This Travel Journal submitted by AdventureSmith traveler Mel Weiss details his National Geographic Antarctica South Georgia & Falkland Islands expedition aboard the National Geographic Explorer, sailed in December 2008 with his wife, Paula.
Breakfast wasn’t until seven, but I was restless and rose at six. Dressing hurriedly in fleece pants and parka, I made my way to the chartroom where I could get a steaming cup of fresh coffee. On deck, the sun was out, a bright golden orb sitting in the azure blue sky. In the austral summer of Antarctica, the sun hardly sets and you can revel in almost 24-hour daylight. Tabular icebergs the size of country towns floated by almost obscuring the smaller bergs of incredible design, sculptured by the sea and wind with a blue ice sheen, a reminder of their glacial origin. Above me, floated albatross, and petrels, catching a free ride on the light winds, their oversized wings adding to their majesty.
This was a white world, unbroken and endless with towering mountains and flat plains…
This was a white world, unbroken and endless with towering mountains and flat plains, ordinarily a quiet place, yet sometimes filled with the sounds of jousting male elephant seals, growling fur seals, squawking Skua birds and the endless chattering of King penguins and their chicks. Occasionally, you might hear the roar of calving glacier ice. Later, a southern right whale was spotted breaching, just before we boarded Zodiacs to Fortuna Bay and a wet landing. Actually all landings are wet, as there are no docking facilities. You swivel over the edge of the Zodiac raft, and place your muck or bog boots in the frigid water.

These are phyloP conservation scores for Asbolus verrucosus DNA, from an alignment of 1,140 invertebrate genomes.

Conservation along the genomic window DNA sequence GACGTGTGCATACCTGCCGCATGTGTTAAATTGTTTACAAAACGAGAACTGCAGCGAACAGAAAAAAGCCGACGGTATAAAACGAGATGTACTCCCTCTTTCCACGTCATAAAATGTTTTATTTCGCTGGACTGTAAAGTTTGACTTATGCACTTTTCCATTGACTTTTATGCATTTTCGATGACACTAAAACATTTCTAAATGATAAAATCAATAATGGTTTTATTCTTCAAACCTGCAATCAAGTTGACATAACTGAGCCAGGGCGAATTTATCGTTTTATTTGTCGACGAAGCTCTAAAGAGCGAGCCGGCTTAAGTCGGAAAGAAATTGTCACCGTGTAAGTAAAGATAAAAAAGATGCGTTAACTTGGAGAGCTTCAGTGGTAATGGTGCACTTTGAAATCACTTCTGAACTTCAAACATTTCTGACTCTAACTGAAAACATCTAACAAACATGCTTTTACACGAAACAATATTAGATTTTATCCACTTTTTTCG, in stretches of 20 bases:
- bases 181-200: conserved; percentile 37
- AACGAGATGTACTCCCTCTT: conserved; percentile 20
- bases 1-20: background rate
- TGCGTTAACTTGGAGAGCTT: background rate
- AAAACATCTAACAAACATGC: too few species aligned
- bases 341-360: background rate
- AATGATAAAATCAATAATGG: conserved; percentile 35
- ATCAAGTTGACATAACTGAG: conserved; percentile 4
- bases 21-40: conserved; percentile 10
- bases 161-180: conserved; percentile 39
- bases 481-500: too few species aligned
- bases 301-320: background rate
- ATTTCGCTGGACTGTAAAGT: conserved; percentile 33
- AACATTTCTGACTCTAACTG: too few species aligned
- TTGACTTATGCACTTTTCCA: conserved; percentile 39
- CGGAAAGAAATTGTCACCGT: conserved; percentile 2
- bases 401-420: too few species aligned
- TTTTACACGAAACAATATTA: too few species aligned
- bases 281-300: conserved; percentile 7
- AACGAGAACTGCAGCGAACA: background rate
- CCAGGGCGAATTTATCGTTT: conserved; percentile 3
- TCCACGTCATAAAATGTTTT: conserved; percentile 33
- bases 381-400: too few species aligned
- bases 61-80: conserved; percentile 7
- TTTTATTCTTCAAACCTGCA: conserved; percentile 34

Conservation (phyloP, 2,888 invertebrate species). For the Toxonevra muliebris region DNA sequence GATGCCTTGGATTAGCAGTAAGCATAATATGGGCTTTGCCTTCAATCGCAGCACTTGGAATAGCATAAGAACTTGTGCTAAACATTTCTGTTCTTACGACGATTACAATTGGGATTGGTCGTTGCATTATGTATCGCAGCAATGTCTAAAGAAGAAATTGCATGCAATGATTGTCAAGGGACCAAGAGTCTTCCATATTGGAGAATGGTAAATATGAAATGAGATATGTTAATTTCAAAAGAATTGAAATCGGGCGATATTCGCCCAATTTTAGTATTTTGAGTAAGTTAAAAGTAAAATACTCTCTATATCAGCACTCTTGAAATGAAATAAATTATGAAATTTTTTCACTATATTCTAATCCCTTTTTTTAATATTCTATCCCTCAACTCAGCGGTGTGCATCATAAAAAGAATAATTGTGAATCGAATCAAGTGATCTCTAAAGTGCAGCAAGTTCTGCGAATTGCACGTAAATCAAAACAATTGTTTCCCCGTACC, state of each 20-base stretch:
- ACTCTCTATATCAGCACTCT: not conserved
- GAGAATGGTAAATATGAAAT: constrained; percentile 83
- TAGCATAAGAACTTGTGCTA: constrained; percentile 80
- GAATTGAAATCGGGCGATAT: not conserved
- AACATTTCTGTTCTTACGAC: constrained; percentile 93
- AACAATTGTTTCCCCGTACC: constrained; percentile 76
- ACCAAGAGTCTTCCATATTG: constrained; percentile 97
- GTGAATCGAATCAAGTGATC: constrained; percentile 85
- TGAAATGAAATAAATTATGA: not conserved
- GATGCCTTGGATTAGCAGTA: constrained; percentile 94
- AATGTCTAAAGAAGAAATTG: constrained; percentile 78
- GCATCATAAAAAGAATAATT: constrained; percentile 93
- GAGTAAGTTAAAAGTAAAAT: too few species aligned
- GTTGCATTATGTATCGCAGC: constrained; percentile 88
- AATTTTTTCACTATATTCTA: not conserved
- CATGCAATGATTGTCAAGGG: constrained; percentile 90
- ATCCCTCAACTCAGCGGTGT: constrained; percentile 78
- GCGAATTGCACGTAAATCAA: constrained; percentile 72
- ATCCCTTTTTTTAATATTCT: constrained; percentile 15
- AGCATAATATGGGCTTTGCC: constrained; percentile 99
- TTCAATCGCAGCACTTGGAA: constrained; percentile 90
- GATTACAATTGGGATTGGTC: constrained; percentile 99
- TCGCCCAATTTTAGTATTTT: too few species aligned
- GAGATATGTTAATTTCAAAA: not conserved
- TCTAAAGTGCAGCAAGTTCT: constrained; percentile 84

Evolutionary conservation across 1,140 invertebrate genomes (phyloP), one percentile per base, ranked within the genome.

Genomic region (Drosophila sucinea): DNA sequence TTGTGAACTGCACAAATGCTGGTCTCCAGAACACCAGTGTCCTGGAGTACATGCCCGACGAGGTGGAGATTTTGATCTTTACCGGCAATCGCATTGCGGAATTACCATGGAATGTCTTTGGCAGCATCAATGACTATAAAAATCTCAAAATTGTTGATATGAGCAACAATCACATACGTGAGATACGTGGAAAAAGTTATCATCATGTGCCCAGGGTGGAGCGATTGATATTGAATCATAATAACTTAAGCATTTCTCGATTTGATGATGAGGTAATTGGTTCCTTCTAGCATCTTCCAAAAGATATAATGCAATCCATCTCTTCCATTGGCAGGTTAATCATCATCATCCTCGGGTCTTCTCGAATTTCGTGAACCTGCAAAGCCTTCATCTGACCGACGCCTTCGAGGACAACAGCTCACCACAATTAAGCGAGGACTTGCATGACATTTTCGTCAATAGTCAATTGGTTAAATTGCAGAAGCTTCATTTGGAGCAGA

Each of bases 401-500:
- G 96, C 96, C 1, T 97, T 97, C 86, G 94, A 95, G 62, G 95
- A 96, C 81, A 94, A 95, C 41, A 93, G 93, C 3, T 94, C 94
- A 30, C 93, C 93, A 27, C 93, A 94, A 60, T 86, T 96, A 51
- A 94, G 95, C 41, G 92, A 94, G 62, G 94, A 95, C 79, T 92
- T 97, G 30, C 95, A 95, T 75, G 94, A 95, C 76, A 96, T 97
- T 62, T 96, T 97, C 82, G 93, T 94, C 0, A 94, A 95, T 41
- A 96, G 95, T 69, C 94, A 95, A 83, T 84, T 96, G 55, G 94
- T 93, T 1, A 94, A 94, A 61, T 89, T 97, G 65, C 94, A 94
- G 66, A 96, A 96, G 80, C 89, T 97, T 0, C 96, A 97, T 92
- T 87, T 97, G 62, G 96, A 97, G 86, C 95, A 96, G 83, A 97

Today I would hike from Fortuna Bay to Stromness, the last leg of the trip that Shackleton and his companions made 100 years ago as they crossed South Georgia. (Of course they made the journey in the dead of winter.) The hike is about four miles, quite steep, rising from sea level to about 1,000 feet in elevation and down to sea level again. It was exhilarating! Starting from a dirt plain, we stood as one with the tops of the snow mountains. As we ended the hike we still had to forge small streams and were attacked by dive-bombing terns, whose territory we were “invading.”